What can I say about love that hasn’t been said before? Nothing. And yet, love appears as an elusive imp.

I took the liberty of asking some friends, in various stages of relationships, how they would sum up love in one-two sentences. (Because I’m a nosy person who cannot keep myself out of my friends’ business, even when I want to stay out.) What did they say?

“Love is knowing that the absence of the beloved would crush your existence, be too great a loss of self to bear without much pain, and, also, love is choosing to endure through all things with humility, kindness, and patience in order to demonstrate the depths of that love.”

“Love is unselfish.”

“Love is the warmth you have in another’s presence when you and the other person knows each other’s flaws, but still have admiration and respect for the other and, ultimately, you feel at home with them.”

oldmanandoldwoman

“Love is the greatest thing God ever created.”

“Love is putting up with someone even when they’re being an annoying twerp.”

In my own, personal experience, love is reaching out when you know someone needs it, hopping in a car at night to drive to someone’s apartment because that’s what they need, staying on the phone at night to listen to someone’s problems and ask the right questions. Love is being there, no matter the situation or your own personal feelings about whatever is going on or when you’re not feeling anything at all.

The dictionary definition is even simpler. Or, perhaps not. Because, while thorough, this definition still doesn’t seem to be able to scratch the surface of what it truly is to love.

love
ləv
noun
noun: love; plural noun: loves
  1. an intense feeling of deep affection.
    “babies fill parents with intense feelings of love”
    • a deep romantic or sexual attachment to someone.
      “it was love at first sight”
    • a personified figure of love, often represented as Cupid.
      noun: Love
    • a great interest and pleasure in something.
      “his love for football”
    • affectionate greetings conveyed to someone on one’s behalf.
    • a formula for ending an affectionate letter.
      “take care, lots of love, Judy”
  2. a person or thing that one loves.
    “she was the love of his life
    • BRITISH informal
      a friendly form of address.
      “it’s all right, love”
    • BRITISH informal
      used to express affectionate approval for someone.
      noun: a love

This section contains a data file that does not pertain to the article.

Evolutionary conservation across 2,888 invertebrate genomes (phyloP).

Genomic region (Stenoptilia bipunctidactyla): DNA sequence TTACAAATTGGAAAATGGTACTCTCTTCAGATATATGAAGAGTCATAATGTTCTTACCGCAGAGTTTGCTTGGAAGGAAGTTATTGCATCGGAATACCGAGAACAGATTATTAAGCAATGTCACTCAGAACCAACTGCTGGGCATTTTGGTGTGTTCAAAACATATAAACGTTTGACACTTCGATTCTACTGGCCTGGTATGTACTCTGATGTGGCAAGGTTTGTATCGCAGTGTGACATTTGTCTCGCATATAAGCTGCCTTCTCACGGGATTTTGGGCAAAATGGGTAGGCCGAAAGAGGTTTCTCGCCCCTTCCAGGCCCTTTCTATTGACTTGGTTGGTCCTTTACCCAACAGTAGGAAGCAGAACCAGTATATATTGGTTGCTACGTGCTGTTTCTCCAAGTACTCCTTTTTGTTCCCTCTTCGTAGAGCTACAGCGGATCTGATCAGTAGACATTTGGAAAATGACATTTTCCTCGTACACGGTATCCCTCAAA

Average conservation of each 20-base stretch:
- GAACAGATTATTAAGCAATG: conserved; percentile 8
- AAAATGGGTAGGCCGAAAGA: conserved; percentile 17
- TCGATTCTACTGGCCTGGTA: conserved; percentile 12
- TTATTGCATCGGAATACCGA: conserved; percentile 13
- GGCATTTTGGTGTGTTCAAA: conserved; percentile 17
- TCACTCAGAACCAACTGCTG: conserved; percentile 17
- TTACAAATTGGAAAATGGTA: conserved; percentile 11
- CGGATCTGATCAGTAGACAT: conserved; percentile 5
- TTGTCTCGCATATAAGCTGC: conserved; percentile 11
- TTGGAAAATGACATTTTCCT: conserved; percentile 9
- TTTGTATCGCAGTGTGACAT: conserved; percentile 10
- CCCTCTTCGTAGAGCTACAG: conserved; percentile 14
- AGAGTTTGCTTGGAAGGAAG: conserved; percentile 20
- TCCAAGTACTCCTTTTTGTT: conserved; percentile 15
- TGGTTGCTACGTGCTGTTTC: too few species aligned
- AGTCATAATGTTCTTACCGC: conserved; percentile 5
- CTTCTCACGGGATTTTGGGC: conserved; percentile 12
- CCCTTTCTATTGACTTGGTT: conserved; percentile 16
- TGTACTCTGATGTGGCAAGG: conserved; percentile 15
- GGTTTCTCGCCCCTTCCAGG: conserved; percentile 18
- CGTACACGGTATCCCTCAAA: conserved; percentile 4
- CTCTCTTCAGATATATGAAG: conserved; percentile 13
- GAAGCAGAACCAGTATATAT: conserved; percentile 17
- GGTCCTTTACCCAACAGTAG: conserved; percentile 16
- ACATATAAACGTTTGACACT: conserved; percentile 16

“don’t fret, there’s a love”
  3. (in tennis, squash, and some other sports) a score of zero; nil.
    “love fifteen”
verb
verb: love; 3rd person present: loves; past tense: loved; past participle: loved; gerund or present participle: loving
  1. feel a deep romantic or sexual attachment to (someone).
    “do you love me?”
    • like very much; find pleasure in.
      “I’d love a cup of tea, thanks”

Perhaps it’s a good thing that we can’t understand or fully define love. Think of how boring it would be if we knew everything about it already! This way, with the mystery of space and time and the workings of the human mind melding into one emotion, we are able to enjoy the vast unknowing-ness and the discovery of understanding that comes from continual experiences.

But you know, not everybody wants to experience love because loving someone means making yourself vulnerable to pain. It’s easy to become jaded because that one person did that bad thing that broke your heart and returned your love with malice. Scars replace flowers in the soul. Love can seem like an illusion, a myth that only the blind and dumb would want to believe in. But is that truly a life worth living?

Is it truly a good life if you don’t have people to trust, to have complete faith in? To depend on someone? Betrayal, lies, the destruction of fantasies, the imposition of reality, those all come against us throughout life, no matter how hard we try. Is that any reason to stop the pursuit of love?

Parents are humans. Siblings don’t always stand up for you. A lover might find love elsewhere. A partner might betray trust. But isn’t the experience of love better than living without it?

In this instance, I would agree wholeheartedly with Shakespeare: it is better to have loved once than not at all.

-D&W

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